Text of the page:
Inside: Tips on how to clean, prep and paint vintage metal lockers or anything made of hard metal. A full before & after reveal with a supply list.
This project was a bit of a Hail Mary. Why? Because admittedly, we were cutting it REALLY close to Baby Go time. (Like uncomfortably close!) Truth: As I write this post, I am 40 weeks pregnant and still no baby. We might have a baby by the time you’re reading this… Such is the magic of my calendar and blog scheduler 😉 Truly, I felt like the ol’ blog needed a bit of a Baby break… and this project is one of my favorites of the entire year.
Here are the supplies you’ll need to paint metal furniture:
Here’s what we used for this entire rehab project:
- Stain sealing primer
- Rustoleum rust blocking paint
- Rustoleum Chalked paint in pre-mixed colours Linen White, Serendipity Blue and Aged Grey
- Nuts and Bolts
Once again, we teamed up with the folks at The Home Depot Canada and Rustoleum on this project. I’ve actually done a few ‘metal look’ painting projects before, like this metal card catalogue painted to look like galvanized metal, and I rarely shy away from metal accents like on these mint tables – but these lockers were a bit intimidating.
This is how they started out.
I snagged them online from an old auto body shop for a cool $25. TWENTY FIVE BUCKS!! Okay – I did buy my friend Dave a case of beer to deliver them to me in his truck… so $25 plus a case of beer. Not too shabby.
Okay wait. Actually, REALLY shabby. These babies were RUSTED some fierce.
Methods for Painting Metal | The Expensive Professional Way
We went through a few options in terms of finishes before settling on the method we used. We looked into sand blasting them – ummmm, can you say EXPENSIVE? And probably not worth it. So that option was out.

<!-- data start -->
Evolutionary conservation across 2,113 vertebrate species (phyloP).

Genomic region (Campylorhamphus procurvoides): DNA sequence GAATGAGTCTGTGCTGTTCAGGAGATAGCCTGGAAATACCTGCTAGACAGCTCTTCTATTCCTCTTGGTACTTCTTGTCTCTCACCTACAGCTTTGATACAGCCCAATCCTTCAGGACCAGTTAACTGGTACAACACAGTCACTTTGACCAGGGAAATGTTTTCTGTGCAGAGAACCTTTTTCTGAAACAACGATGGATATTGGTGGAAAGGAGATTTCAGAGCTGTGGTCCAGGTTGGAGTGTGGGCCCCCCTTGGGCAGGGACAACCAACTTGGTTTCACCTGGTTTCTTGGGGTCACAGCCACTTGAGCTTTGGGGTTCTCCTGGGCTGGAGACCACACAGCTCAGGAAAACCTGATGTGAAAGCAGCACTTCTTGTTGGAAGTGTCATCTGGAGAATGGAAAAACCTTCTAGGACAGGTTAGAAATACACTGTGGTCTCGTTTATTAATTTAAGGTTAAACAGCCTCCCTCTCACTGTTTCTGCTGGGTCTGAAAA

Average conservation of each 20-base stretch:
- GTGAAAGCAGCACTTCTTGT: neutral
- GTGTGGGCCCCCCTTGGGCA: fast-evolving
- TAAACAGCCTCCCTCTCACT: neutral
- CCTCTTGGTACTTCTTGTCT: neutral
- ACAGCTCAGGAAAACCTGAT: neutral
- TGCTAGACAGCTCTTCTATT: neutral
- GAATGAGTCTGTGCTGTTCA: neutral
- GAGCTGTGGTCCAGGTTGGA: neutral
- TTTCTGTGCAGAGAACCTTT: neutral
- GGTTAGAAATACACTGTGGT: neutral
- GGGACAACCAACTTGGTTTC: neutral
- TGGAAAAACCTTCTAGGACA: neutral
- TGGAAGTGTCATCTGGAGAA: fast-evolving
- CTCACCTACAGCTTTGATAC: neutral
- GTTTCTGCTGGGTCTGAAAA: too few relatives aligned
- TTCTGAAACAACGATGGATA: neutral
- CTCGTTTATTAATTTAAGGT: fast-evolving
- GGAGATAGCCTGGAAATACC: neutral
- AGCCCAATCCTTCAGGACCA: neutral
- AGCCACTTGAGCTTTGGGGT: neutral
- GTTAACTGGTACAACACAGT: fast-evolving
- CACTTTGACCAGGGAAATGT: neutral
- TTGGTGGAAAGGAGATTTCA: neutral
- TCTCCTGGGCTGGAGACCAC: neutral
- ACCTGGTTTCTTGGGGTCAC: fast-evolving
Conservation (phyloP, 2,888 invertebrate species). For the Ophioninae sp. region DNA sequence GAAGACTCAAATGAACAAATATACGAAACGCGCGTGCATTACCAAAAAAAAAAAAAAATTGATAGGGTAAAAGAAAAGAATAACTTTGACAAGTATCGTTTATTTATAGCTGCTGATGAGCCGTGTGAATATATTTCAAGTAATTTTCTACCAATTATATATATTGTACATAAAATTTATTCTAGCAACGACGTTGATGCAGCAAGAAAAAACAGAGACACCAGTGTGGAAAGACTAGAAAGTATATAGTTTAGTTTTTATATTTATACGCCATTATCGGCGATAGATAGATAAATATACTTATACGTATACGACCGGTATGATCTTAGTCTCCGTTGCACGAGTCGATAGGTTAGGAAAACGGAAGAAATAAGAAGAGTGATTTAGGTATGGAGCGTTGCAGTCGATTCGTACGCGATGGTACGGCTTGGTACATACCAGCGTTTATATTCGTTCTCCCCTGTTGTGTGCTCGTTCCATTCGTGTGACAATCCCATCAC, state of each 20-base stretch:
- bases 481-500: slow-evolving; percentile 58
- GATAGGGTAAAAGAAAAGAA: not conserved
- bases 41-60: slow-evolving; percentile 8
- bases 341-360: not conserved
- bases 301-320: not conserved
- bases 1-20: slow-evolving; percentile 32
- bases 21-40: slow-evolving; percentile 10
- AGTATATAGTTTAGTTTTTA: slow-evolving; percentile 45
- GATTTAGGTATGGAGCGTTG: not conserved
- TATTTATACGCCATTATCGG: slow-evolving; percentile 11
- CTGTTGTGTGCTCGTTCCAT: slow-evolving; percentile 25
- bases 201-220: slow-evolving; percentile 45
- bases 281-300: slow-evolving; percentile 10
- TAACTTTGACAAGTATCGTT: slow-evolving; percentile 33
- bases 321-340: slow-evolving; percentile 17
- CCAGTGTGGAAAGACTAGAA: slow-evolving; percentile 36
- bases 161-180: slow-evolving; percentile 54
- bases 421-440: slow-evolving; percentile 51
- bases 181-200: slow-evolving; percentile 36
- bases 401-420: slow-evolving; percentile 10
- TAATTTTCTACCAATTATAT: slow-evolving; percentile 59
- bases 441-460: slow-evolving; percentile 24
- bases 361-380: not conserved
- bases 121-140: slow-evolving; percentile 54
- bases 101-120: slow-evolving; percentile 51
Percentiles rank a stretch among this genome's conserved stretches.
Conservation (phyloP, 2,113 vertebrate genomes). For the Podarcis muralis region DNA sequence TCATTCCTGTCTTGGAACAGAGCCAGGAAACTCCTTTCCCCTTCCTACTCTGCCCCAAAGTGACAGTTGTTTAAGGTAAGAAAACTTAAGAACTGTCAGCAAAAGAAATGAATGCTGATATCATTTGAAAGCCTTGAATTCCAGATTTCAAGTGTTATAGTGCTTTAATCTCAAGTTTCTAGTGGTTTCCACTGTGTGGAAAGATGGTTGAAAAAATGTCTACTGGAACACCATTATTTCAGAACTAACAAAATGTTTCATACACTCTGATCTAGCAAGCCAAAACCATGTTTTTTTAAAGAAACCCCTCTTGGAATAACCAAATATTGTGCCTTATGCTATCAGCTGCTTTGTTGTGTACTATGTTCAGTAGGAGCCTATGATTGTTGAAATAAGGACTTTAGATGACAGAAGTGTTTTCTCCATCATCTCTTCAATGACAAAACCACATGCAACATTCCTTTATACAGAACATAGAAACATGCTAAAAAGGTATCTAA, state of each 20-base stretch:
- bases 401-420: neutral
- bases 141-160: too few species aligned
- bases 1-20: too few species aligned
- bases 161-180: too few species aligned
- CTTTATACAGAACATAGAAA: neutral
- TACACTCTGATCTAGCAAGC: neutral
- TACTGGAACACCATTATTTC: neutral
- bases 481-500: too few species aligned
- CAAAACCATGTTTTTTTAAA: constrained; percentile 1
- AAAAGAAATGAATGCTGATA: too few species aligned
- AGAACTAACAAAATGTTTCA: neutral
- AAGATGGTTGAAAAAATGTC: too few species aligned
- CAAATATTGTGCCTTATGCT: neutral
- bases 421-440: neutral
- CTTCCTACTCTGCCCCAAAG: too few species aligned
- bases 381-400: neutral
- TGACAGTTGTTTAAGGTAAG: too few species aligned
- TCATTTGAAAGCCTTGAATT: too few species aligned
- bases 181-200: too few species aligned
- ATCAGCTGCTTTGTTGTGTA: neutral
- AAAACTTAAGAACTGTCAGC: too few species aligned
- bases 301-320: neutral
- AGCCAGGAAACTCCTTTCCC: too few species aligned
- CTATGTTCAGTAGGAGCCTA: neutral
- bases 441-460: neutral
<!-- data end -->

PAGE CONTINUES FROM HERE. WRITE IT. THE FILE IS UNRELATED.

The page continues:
Then we looked at ways to sand down the rust and finish ourselves. Ummm… too much work with no guaranteed pay off. Plus, I wasn’t convinced there was a safe way to sand these down in a house or yard anywhere near a pregnant lady or a baby. So for Mamma-freak-out-reasons, we quickly ruled out sanding them ourselves.
All we really wanted was for them to retain their cool factor and be clean and a bit more organized. So, we settled on treating the rust and then painting them ourselves with the best option for paint we could find.
Methods for Painting Metal | The cheap diy way
That’s how we landed on Rustoleum…and we’re so glad we did. It is economical, designed for EXACTLY this purpose – where you have rust damage that you need to seal and cover – and in the end, it was a fairly easy DIY rehab. Plus, Rustoleum has just released their new Chalked line of chalky, ultra-matte, finish paint, which I knew would work well for maintaining the vintage vibe we were going for.
First things first, we cleaned the lockers thoroughly (and in some cases had to scrape some goo off with steel wool… I guess those auto body workers had mirrors in them!) and the entire front got a couple coats of stain blocking primer. While the Chalked Paint doesn’t necessarily need primer (like say if you’re using it on pre-painted furniture or another more normal surface!), we wanted that little extra layer of sealer, just in case.